See also: clímax


Wikipedia has an article on:



From Latin clīmax, from Ancient Greek κλῖμαξ ‎(klîmax, ladder, staircase, [rhetorical] climax), from κλίνω ‎(klínō, I lean, slant).



climax ‎(plural climaxes)

  1. (originally rhetoric) A rhetorical device in which a series is arranged in ascending order.
    • 1589, George Puttenham, The arte of English poesie, Pt. iii, Ch. xix, l. 173:
      A figure which... by his Greeke and Latine originals... may be called the marching figure... it may aswell be called the clyming figure, for Clymax is as much to say as a ladder.
  2. (obsolete) An instance of such an ascending series.
    • 1781, John Moore, A view of society and manners in Italy, Vol. I, Ch. vi, p. 63:
      ...Expressions for the whole Climax of sensibility...
  3. (now commonly) A culmination or acme: the last term in an ascending series, particularly:
    • 1789, Trifler, 448, No. XXXV:
      In the accomplishment of this, they frequently reach the climax of absurdity.
    1. (rhetoric, imprecise) The final term of a rhetorical climax.
      • 1856, Ralph Waldo Emerson, English Traits, Ch. ix, p. 147:
        When he adds epithets of praise, his climax is ‘so English’.
    2. (ecology) The culmination of ecological development, a stage at which point various communities of organisms are in relative equilibrium with their environment and are capable of indefinite self-perpetuation under existing conditions.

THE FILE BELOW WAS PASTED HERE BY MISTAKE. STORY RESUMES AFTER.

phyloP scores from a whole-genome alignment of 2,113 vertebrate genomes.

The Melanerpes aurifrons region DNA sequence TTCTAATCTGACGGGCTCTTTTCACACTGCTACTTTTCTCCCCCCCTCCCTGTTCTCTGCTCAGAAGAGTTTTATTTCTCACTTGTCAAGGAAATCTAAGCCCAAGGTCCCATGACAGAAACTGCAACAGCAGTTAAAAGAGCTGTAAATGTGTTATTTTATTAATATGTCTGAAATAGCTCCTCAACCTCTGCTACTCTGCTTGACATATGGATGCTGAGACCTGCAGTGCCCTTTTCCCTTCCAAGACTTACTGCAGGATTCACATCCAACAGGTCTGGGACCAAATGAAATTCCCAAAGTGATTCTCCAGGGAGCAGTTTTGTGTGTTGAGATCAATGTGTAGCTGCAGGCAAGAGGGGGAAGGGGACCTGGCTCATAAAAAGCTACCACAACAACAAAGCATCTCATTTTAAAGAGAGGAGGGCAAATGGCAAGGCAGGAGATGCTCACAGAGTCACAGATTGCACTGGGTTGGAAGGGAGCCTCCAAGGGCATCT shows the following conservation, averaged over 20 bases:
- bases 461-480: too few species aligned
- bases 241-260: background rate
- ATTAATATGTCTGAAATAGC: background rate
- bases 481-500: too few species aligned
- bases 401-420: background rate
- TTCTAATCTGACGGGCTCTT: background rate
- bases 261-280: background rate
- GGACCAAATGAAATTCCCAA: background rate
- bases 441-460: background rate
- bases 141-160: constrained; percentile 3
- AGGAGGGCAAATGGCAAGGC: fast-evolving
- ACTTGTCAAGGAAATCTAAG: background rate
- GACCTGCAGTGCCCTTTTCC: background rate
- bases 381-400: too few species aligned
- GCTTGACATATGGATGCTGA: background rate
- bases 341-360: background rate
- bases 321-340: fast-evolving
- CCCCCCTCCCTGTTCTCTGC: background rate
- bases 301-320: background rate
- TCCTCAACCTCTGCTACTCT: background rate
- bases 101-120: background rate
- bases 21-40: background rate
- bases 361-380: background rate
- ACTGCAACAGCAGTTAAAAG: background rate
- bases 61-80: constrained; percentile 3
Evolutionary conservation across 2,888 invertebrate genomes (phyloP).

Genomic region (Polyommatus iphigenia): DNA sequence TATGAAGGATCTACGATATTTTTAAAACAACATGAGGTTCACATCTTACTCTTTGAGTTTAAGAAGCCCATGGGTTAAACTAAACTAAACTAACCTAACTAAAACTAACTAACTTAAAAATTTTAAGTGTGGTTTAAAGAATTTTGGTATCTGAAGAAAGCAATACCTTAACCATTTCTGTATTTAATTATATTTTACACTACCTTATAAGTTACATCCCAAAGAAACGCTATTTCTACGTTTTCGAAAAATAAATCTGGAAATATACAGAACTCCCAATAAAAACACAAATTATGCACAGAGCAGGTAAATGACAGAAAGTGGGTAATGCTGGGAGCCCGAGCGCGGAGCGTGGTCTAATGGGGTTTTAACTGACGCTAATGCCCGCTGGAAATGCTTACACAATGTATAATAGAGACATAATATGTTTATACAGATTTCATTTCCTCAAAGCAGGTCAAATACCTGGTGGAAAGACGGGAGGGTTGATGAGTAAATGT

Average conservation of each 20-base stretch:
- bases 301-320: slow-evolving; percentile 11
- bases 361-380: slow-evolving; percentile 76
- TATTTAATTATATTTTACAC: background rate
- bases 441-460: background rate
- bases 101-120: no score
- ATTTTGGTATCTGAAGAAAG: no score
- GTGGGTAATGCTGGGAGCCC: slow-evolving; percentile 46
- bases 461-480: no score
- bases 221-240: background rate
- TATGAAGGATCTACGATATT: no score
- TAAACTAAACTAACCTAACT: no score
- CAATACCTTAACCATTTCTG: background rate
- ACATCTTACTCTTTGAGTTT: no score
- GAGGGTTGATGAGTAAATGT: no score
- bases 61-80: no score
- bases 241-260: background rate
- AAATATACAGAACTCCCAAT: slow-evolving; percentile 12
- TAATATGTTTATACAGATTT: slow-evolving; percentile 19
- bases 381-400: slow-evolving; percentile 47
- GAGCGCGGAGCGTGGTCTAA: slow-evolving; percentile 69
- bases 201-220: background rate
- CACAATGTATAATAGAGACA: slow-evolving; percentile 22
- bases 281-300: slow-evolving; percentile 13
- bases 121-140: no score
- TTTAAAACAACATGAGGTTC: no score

• 1915 July 17, Bulletin of the Illinois State Laboratory:
        The succession of associations leading to a climax represents the process of adjustment to the conditions of stress, and the climax represents a condition of relative equilibrium. Climax associations... are the resultants of certain climatic, geological... conditions.
    3. The culmination of sexual intercourse, an orgasm.
      • 1918, Marie Carmichael Stopes, Married love, 50:
        In many cases the man's climax comes so swiftly that the woman's reactions are not nearly ready.
    4. (narratology) The culmination of a narrative's rising action, the turning point.



Derived termsEdit

Related termsEdit


See alsoEdit


climax ‎(third-person singular simple present climaxes, present participle climaxing, simple past and past participle climaxed)

  1. To reach or bring to a climax
    • 2012 May 31, Tasha Robinson, “Film: Review: Snow White And The Huntsman”:
      Huntsman starts out with a vision of Theron that’s specific, unique, and weighted in character, but it trends throughout toward generic fantasy tropes and black-and-white morality, and climaxes in a thoroughly familiar face-off.
  2. To orgasm; to reach orgasm

External linksEdit



climax m ‎(uncountable)

  1. climax (all senses)

Derived termsEdit

Read in another language